The popular idea in regard to the use of the Word, seems to be that it is intended merely as a book of instruction and a guide -- that its purpose is merely to tell us about sin and salvation; that like a guide-post it points out the way of salvation, and shows the necessity of repentance, faith, and holiness. That it tells about the need of the Holy Spirit to effect a change of heart, and that further than this it affords no help for fallen man. A poor sinner goes to that Word. He reads it, or hears it preached. He learns indeed that he is a sinner, but he has no deliverance from sin. He learns of Christ's redemption, but its benefits are not applied to him. He sees that he must repent and believe, but by his own reason and strength he cannot. He learns further, that he needs the Holy Spirit to enable him to repent and believe, but, according to the current opinion, that Spirit is not in the Word, nor effective through it, but operates independently of it. The using of the divine Word is at best an occasion that the Spirit may use for independent operation. He might go from his Bible and from many a sermon and say: "I know I need religion -- I need the Spirit of God, and I hope at some time the Spirit may come to me and bless me with pardon and peace, but I cannot tell when or how this may be." According to this popular conception, the Holy Spirit might be compared to a dove flying about, and alighting at hap-hazard on this one and on that one.
The Lutheran Church does not so understand the teaching and claims of the Word concerning itself. According to her faith the Word of God is more than a book of information. It not only tells about sin and salvation, but delivers from sin and confers salvation. It not only points out the way of life, but it leads, nay more, we might say, it carries us into and along that way. It not only instructs concerning the need of the Holy Spirit, but it conveys that Spirit to the very mind and heart. It is indeed a precious truth, that this Word not only tells me what I must do to be saved, but it also enables me to do it. It is indeed the principal of the means of Grace. It is the vehicle and instrument of the Holy Spirit. Through it the Holy Spirit works repentance and faith. Through it He regenerates, converts, and sanctifies.
This is the doctrine of the Lutheran Church, concerning the use and efficacy of the divine Word. Thus, Luther's Small Catechism, Apostles' Creed, Art. III. explanation: "I believe that I cannot by my own reason or strength believe in Jesus Christ my Lord, or come to Him; but the Holy Spirit hath called me through the Gospel, enlightened me by His gifts," etc. Thus also Augsburg Confession, Art. V.: "For by the Word and Sacraments, as by instruments, the Holy Spirit is given; who worketh faith, where and when it pleaseth God, in those that hear the Gospel," etc.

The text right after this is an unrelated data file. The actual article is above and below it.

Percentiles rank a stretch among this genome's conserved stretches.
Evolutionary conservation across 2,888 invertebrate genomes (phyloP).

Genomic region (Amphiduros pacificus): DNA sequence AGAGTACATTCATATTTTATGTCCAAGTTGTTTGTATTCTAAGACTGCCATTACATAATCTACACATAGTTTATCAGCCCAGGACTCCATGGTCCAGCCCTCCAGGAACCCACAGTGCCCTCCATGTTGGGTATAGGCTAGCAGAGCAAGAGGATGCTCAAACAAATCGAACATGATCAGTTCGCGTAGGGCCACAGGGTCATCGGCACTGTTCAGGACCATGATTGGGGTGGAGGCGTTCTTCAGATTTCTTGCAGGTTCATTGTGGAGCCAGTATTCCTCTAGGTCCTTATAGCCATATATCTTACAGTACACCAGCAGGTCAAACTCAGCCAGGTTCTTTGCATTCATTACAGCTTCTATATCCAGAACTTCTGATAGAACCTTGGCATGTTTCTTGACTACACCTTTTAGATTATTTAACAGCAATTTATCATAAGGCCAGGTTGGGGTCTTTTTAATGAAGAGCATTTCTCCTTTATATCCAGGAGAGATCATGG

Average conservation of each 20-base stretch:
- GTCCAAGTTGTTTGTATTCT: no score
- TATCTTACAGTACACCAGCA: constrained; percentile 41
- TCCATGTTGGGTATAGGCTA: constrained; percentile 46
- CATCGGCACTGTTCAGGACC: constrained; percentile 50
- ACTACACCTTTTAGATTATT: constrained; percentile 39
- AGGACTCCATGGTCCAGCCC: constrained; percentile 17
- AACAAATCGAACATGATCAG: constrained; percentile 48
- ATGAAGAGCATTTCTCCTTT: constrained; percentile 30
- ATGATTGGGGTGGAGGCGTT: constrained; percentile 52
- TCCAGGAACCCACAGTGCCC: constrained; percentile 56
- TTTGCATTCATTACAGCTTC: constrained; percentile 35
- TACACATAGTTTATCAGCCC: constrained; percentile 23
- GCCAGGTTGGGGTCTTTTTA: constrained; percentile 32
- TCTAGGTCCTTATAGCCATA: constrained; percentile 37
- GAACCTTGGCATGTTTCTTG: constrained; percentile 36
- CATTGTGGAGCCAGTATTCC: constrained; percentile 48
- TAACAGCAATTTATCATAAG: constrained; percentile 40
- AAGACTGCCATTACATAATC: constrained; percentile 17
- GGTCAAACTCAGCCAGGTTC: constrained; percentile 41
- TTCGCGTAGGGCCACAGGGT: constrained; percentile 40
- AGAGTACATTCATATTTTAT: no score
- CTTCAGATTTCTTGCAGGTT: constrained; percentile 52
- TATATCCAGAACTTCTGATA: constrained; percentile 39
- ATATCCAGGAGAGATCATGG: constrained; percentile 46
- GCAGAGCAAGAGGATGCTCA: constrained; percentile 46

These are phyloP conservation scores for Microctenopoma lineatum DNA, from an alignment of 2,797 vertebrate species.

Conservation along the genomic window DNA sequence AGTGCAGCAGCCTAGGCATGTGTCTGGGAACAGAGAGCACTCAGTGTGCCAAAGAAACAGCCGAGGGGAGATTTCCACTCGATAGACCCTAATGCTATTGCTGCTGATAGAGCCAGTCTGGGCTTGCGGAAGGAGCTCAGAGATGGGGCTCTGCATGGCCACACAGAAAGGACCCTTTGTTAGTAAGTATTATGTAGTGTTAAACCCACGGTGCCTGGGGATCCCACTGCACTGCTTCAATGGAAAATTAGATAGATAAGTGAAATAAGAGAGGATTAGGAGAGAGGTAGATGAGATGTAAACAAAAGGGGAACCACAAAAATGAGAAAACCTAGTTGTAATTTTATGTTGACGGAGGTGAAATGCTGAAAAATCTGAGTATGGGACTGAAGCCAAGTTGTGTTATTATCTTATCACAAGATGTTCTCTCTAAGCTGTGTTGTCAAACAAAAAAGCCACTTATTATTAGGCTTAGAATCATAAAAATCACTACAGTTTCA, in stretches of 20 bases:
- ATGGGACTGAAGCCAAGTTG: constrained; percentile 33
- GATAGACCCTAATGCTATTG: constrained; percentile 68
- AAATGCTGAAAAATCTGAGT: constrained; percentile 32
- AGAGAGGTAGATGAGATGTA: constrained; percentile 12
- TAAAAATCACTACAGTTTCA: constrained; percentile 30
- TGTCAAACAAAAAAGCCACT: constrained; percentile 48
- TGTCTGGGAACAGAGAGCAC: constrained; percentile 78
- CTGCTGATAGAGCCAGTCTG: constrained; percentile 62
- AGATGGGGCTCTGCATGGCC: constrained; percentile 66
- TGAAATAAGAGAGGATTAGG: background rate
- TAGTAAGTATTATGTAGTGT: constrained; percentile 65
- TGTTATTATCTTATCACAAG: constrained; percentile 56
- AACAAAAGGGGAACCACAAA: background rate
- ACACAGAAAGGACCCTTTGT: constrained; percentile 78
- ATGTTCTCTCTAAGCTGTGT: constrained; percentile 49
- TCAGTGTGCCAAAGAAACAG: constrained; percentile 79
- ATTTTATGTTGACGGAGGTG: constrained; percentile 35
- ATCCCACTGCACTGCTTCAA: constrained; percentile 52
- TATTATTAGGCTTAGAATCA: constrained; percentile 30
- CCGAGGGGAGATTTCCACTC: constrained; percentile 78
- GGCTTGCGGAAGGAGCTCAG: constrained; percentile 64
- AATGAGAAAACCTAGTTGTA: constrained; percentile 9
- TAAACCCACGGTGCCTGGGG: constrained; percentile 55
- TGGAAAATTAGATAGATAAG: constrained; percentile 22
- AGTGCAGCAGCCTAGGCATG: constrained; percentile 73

Is this the teaching of the Word itself? Let us see. In John vi.63, Jesus says: "The words that I speak unto you, they are spirit and they are life." In Romans i.16, Paul says of the Gospel: "It is the power of God unto salvation to every one that believeth." Heb. iv.12: "For the word of God is quick (living) and powerful, and sharper than any two-edged sword." 1 Peter i.23: "Born again not of corruptible seed, but of incorruptible, by the Word of God, which liveth and abideth forever." James i.21: "Receive with meekness the engrafted Word, which is able to save your souls." It is clear, therefore, that the Word does claim for itself virtue, life, power, and effectiveness.
But does it claim to be the Spirit's means and instrument, by and through which He operates? In 2 Cor. iii.8, it is called a "ministration of the Spirit." In Eph. vi.17, Paul calls it the "sword of the Spirit."
We learn the same truth from the fact that the same effects are ascribed indiscriminately to the Spirit and the Word, showing clearly that where one is, there the other is also, and that one acts through the other.
Thus the divine call is ascribed in one place to the Spirit, and in another to the Word. Rev. xxii.17. "The Spirit ... says come." In the parables, Christ's ministers, preaching the Word, say: "Come, for all things are ready."
In like manner, enlightening, or teaching, is ascribed to both. John xiv.26, Jesus says of the Spirit: "He shall teach you all things;" chapter xvi.13, "He shall guide you into all truth." He is called a "spirit of wisdom" -- a "spirit of light." On the other hand, the Word is called a "Word of wisdom;" also, Ps. cxix.130: "The entrance of thy Words giveth light;" 2 Tim. iii.15: The Scriptures are said to be "able to make wise unto salvation;" 2 Pet. i.19: It is as "a light that shineth in a dark place."